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Research seminars

27
Oct

Online seminar – Search frictions and efficiency in decentralised transport markets

15:00 - 16:00

Myrto Kalouptsidi, Assistant Professor, Harvard Faculty of Arts and Sciences

We explore efficiency and optimal policy in decentralised transport markets, such as taxis, trucks and bulk shipping. We show that in these markets, search frictions distort the transportation network and the dynamic allocation of carriers over space. We identify the sources of externalities, derive explicit and intuitive conditions for efficiency and show how they translate into efficient pricing rules or optimal taxes and subsidies for the planner who cannot set prices directly. Using data from dry bulk shipping, we find sizeable social loss and spatial misallocation of carriers. Optimal policy restores efficiency by favouring locations that are central in the trade network and might be preferable to centralisation.

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27
Oct

Online Seminar – Xinjiang: Pivot of Asia

16:00 - 18:00

Professor Michael Dillon Professor of History and Affiliate of the Lau China Institute, King’s College London, Dr Ildikó Bellér-Hann, Associate Professor, Department of Cross-Cultural and Regional Studies, University of Copenhagen and Tim Clissold, Senior Research Associate, China Centre Jesus College

Their lectures, followed by a Q&A, is part of the China Centre’s seminar series at Jesus College, University of Cambridge.

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19
Nov

Seminar – Ratings, reactivity, and the paradox of recognising responsibility

14:45 - 16:15

Ben Lewis, Associate Professor, Brigham Young University

We examine why organisations may at times decrease their performance after receiving a positive rating. In contrast to the prevailing assumption that organisations will strive for favourable ratings to achieve reputational benefits, we argue that when the values captured by the rating are perceived as incompatible with a dominant logic that it may lead organisations to strategically reduce their performance on the rated dimension. Utilising a difference-in-differences design, we examine how companies responded to being rated and recognised as a charitable organisation, an evaluation that we maintain was generally perceived as incompatible with the dominant logic of shareholder maximisation during the early 1990s. Our results suggest that rated companies decreased philanthropic contributions more after being rated as a generous firm relative to firms that were rated but not recognised, primarily as an anticipatory impression management tactic. We also found this reaction to be amplified and attenuated by factors that increased or decreased the saliency of the perceived incompatibility between the philanthropy rating and the dominant shareholder logic. These findings provide insights for scholarship on how organisations react to external evaluations and raise important questions for scholars and practitioners interested in the effectiveness of evaluation metrics in shaping organisational performance.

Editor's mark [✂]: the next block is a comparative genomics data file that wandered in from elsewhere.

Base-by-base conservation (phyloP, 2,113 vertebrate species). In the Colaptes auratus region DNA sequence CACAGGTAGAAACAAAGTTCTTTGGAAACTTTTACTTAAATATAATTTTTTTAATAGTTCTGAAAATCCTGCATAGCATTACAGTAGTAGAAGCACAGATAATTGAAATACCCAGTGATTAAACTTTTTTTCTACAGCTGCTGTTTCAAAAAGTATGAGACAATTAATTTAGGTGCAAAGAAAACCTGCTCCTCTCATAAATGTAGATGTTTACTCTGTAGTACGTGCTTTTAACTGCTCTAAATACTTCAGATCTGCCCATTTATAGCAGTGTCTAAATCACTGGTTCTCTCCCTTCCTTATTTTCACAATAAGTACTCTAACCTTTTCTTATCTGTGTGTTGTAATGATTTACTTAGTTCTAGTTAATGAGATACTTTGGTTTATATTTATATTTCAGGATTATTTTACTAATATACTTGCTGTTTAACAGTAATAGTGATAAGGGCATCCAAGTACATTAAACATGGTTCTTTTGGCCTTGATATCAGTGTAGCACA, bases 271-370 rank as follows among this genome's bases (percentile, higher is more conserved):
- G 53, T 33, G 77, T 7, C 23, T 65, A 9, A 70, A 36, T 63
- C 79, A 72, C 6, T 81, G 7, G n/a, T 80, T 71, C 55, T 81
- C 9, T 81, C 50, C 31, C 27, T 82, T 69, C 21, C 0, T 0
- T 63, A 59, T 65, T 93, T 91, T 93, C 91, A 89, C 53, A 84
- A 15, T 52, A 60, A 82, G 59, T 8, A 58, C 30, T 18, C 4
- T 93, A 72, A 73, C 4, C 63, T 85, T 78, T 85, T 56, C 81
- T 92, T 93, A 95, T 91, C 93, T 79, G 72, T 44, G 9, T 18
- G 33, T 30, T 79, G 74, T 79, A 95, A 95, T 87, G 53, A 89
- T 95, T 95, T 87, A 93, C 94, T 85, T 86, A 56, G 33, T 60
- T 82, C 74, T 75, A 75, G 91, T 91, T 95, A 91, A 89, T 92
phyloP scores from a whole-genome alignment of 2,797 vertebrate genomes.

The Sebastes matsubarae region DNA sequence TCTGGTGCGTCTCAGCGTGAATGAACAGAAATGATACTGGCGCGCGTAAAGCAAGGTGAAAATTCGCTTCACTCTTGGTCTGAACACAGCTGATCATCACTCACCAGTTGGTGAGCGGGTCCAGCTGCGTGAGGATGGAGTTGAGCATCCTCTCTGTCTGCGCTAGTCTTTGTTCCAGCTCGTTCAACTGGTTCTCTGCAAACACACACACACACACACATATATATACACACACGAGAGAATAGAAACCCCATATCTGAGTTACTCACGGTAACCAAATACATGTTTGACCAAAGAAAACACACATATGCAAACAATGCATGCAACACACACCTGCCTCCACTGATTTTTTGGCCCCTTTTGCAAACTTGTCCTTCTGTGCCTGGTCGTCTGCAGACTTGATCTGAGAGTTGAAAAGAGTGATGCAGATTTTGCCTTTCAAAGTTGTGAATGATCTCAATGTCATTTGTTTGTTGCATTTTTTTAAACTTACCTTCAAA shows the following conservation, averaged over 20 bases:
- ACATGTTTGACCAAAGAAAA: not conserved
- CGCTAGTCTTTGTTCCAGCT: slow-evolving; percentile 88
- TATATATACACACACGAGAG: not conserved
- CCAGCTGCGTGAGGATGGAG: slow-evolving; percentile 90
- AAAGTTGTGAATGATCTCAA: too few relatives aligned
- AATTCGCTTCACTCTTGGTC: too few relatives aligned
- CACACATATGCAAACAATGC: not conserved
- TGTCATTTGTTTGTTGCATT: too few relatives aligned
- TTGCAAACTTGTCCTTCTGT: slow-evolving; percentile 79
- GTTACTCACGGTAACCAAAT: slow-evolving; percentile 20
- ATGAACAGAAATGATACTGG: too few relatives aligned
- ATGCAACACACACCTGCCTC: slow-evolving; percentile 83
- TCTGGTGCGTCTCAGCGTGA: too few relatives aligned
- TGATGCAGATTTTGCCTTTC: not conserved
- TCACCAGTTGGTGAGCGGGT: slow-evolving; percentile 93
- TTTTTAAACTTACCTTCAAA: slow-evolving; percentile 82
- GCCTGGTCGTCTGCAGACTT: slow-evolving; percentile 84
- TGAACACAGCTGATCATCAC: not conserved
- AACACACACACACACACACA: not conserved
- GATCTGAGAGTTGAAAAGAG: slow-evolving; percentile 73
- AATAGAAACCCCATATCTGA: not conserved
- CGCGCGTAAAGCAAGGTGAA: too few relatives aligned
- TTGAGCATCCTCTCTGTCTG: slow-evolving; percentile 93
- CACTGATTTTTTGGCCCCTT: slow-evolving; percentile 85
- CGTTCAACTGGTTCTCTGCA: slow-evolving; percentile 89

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23
Nov

Seminar – Some organisational antecedents of evil

13:00 - 14:30

Professor Freek Vermeulen, London Business School

People in organisations sometimes engage in severe acts of abuse towards people under their control or care, such as subordinates, clients, pupils, or patients. Using a situationist perspective, we developed a theory of organisational control to identify characteristics of organisations that make such behavior more likely. The theory indicates organisational pathways that constitute a slippery slope towards severe forms of maltreatment. To test our theory, we empirically examined the sadistic abuse of vulnerable patients by care home staff, using longitudinal data on 14,000 US care homes. The analysis showed that the neglect of patients, minor rule breaches, and physical restraint gradually escalates into active sadistic behaviour by carers. A lack of both informal and formal monitoring mechanisms gives rise to these pathways. Surprisingly, the analysis showed that forms of formal supervision – both by managers and team leaders – largely fail to curtail abuse. Whereas prior research focused on how organisational measures around control, rules, and monitoring can unleash positive employee behaviors such as creativity and innovation, our findings indicate that organisational context can also unleash the darker inclinations in human behavior.

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